“Jay’s catch in Boston is the other one,” he said.

He was refering to longtime sidekick Jay Buhner, who tumbled over a five-foot wall and into the visiting bullpen on July 29, 1997, robbing Scott Hatteberg of a two-run home run.

“Very seldom does any outfielder get to make that kind of play,” Griffey said of the Ichiro and Buhner catches.

It goes without saying that Junior, a 10-time Gold Glove winner with the Mariners, has made more than his share of highlight-reel grabs.

Almost 24-hours after the catch, Wakamatsu said, “That might be the best catch I have ever seen.”

In the catch-your-eye department, right-handed reliever Shawn Kelley will start tomorrow’s split-squad game against the Royals in Surprise.

He has been a career-long reliever, including 41 appearances for Seattle last season. His only “starts” occurred during a rehab assignment last season in Arizona. Kelley is being stretched out a bit.

“Don’t read anything into it,” Wakamatsu said in his pre-game media session. “It is really trying to make up for (Doug) Fister and also use it to our advantage to stretch those guys, him and (Kanekoa) Texeira. Hopefully, we can get three innings out of each of the, but I can’t imagine us getting over the 40- to 50-pitch range.”

In other news:

— Left-hander Cliff Lee will give his strained lower abdominal muscle another test tomorrow when he plays catch on one of the practice fields. He threw for about six minutes on Monday and still felt some discomfort in the area.

It is highly unlikely that he’ll be able to begin the regular season in the rotation. 

— Utility infielder Jack Hannahan will have is injured right groin re-examimed by a specialist in Philadelphia, further lessening the chances of him being ready for the regular season.

— Fister and Garrett Olson each threw a bullpen session today and both passed with flying colors. Also, left-hander Erik Bedard played long-toss. He will take tomorrow off, have another long-toss session and if all goes well, he could throw off a mound for the first time this spring.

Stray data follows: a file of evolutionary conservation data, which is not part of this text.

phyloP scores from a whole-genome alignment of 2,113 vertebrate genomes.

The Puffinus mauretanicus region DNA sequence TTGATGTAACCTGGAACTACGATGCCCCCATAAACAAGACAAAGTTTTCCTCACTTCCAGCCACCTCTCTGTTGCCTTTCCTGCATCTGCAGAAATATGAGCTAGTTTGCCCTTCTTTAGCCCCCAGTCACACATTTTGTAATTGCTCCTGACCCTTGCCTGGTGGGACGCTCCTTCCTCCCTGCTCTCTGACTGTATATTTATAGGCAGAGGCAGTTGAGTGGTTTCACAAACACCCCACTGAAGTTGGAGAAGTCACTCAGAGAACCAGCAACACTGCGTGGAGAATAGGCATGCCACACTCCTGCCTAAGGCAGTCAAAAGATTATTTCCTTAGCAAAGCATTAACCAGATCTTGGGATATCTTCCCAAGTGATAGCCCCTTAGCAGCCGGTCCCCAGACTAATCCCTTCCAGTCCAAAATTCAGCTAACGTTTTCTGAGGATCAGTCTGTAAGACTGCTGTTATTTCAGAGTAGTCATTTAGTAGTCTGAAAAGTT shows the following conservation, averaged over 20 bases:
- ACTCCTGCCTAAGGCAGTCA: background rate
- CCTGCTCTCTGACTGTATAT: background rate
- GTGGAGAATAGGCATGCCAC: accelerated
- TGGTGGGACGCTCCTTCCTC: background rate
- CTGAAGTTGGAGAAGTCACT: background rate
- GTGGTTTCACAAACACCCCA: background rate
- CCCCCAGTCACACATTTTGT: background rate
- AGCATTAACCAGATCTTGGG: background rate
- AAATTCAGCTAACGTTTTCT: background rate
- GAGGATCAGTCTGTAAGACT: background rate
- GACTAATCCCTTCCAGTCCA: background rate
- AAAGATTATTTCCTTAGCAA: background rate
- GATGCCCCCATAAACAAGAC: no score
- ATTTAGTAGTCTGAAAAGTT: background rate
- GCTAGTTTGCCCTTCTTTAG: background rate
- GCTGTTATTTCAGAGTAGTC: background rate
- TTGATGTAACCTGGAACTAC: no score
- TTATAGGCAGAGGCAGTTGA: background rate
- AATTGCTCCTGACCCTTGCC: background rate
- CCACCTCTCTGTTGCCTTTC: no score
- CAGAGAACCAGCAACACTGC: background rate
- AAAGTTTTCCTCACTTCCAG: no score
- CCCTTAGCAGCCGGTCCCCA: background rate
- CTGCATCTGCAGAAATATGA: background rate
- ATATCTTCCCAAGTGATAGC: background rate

— Wakamatsu said right-hander Chad Cordero has shown flashes of his former self. “I like what I see and he’s closer. There are stints in there when I know he feels he’s back to normal and then there will be a little inconsistency. But it is light years from last year. He has made tremendous improvement.”

— The next round of roster cuts are expected after tomorrow’s split-squad double-header. The cuts could include one or two catchers. “There are some choices we have to make and might keep guys here through Albuquerque (April 2-3) and San Francisco (April 4),” Wakamatsu said.

— Jim Street

Ichiro makes an a-Mays-ing catch

It’s only Spring Training,  but the catch Mariners right fielder Ichiro Suzuki pulled off in the second inning on Tuesday had mid-season highlight-reel written all over it.

With one out and a runner on third base, Angels catcher Jeff Mathis hit a ball that was destined to be an extra-base hit. But Ichiro sprinted back and, with his back to the infield, he reached up, snagged the ball and took a header on the warning track.

First-base umpire Scott Barry raised his right arm, signaling that the catch was made and Ichiro received a loud ovation from the crowd at Peoria Stadium.

Ichiro has won a Gold Glove in each of his nine seasons in the Major Leagues and this might has to rank as one of the best catches he’s made.

— Jim Street

One still standing on “Survivor Island”

All of the original inhabitants of “Survivor Island” in the Mariners clubhouse are gone.

But the row of lockers located between the laundry and shower rooms aren’t completely deserted. Right-handed pitcher David Pauley sits alone, passing this morning quietly.

The 26-year-old pitcher with 84 days of Major League experience was moved to his new “home” last week, after all the others — pitchers Mike Koplove, Nick Hill, Steven Shell, Ricky Orta and catcher Luis Ontiveros were re-assigned to the Minor League side of the facility.

Pauley’s locker was in the middle of the clubhouse.

“I came in one day and the stuff in my locker was gone,” he said. “I thought ‘Oh, man’. But I found out all my stuff had been moved over here.”

Pauley has heard the “Survivor Island” stories and how right-handers Shawn Kelley and Chris Jakubauskas made it all the way through Spring Training last year.

“It’s good to still be here,” he said. “I am trying to hang around, compete and do the best I can. So far so good.”

Signed as a Minor League free agent and invited to camp as a non-roster player, Pauley is 1-0 with a 4.50 ERA after five Cactus League appearances, including a solid three-inning relief stint on Monday against the Athletics.

And with slightly more than a week to go, he remains a viable option for the 12-man Opening Day pitching staff.

“I can’t treat the last week any differently,” he said. “I have to take the same mindset I have had all spring, continue to improve on what I’m doing, and just kind of hang around and see what happens. Let the cards fall where they may.”

In other early-morning camp news, left-hander Cliff Lee is scheduled to play catch and test his ailing right abdominal muscle.